Edelman eager to put hand injury behind him

594808.jpg

Edelman eager to put hand injury behind him

FOXBORO -- Lost in the ugly drama of New England's 29-26 overtime win over the Jets was the return of Julian Edelman. 
The receiver was active Sunday after being stuck on the sidelines for three weeks. Edelman injured his hand on a 7-yard touchdown catch in the Patriots' loss to Baltimore. 
He had a quiet comeback against New York: Two catches for 7 yards. 
Still better than nothing. 
"It's good," he said Tuesday. "I'm getting back into the routine of things. Getting out there and preparing with your teammates is always a fun thing."
Precious little was learned about the exact nature or severity of the ailment. Edelman was whisked away from the media's sights immediately and totally. 
It was quite a change, considering how bright the spotlight had been at the start of the season. 
Edelman had the best training camp of his career this year. This, coming off a strange 2011 where injuries in the Patriots secondary forced him to play 94 snaps at defensive back against 111 on offense. 
It seemed all but a dream by the time 2012 started. 
Edelman played 23 offensive snaps against the Titans in Game 1. The following week, his participation skyrocketed and he played 75 of 82 total snaps. Tom Brady's No. 1 receiver, Wes Welker, played 63 by comparison. 
Going into the Ravens game, he was on pace for 53 catches and 453 yards, both of which would be career highs. Easily. We're talking about a guy who had just 11 receptions for 120 yards in the last two years combined.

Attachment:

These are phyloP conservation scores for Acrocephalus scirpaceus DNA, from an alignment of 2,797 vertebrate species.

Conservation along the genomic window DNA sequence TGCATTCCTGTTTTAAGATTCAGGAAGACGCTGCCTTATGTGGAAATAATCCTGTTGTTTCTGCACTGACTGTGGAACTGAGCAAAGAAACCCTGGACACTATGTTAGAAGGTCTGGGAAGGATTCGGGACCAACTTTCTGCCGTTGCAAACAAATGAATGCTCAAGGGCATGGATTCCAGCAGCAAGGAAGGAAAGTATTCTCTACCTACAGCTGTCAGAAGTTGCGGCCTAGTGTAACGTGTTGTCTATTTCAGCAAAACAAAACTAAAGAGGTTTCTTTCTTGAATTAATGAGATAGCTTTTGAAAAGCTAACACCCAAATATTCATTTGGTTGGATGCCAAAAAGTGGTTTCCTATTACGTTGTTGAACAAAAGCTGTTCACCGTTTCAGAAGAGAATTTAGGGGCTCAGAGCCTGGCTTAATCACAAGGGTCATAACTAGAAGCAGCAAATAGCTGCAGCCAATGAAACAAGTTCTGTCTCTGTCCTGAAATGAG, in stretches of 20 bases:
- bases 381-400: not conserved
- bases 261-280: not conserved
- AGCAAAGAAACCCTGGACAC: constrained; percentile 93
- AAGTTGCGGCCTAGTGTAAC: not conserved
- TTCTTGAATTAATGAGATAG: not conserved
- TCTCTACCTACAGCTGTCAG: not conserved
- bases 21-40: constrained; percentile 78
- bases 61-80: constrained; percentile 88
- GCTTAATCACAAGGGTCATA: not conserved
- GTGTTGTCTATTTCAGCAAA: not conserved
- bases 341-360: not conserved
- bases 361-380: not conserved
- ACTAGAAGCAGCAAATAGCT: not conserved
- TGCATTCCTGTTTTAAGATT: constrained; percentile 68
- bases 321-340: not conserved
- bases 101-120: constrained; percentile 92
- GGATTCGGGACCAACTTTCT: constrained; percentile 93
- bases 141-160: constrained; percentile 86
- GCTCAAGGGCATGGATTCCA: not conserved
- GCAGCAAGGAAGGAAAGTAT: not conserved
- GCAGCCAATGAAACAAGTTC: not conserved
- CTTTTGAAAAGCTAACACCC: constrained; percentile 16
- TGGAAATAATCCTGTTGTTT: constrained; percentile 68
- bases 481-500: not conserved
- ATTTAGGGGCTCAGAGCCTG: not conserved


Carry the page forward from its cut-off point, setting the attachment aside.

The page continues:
Edelman played the most of any receiver in the first half against Baltimore (38 snaps). 
Then came the injury.  
"It's something I can't control, so if I get frustrated about that I'm thinking about the wrong things," Edelman said of being derailed. "It's part of the game. It's unfortunate sometimes, but you get knocked off the horse, you've got to get back on."
He did what he could over the last three weeks -- went to meetings, watched practice, did everything he could to actually simulate participating in practice. Turns out, there's one good thing about a hand injury: It's not going to stop a guy from running. 
"I kept my shape up. Usually that's the thing when you get injured -- you get out of shape and all that stuff -- but it was something I could deal with," he explained. 
So now we know a little more of what Edelman has gone through. But that's not the biggest takeaway from his first media meet. The most striking thing? How desperate the receiver is to move on. 
"That's all in the past," he said about half a dozen times. "I'm really just trying to focus on the role that I'm going to be given and I'm looking forward to that task."
One has to wonder if that role will resemble anything as big as his first few games suggested. Though there's probably no one more eager to find out than Edelman. 

Brown taking opportunities with Celtics as they come

Brown taking opportunities with Celtics as they come

BOSTON -- Compared to most high draft picks, Jaylen Brown doesn’t log a ton of minutes for the Boston Celtics.
 
Playing on an experienced team with legit hopes of making a deep playoff run, rookies seeing limited minutes is a given.
 
Knowing playing time will come in a limited supply, Brown understands all too well the importance of taking advantage of every opportunity he gets on the floor.
 
He did just that on Saturday in Boston’s 107-106 win over Philadelphia, and he hopes to do more of the same on Monday when the Celtics take on the Houston Rockets.
 
When you look at Brown’s stat line, nothing about it looks impressive. He played 15 minutes, scored two points with one rebound and one blocked shot.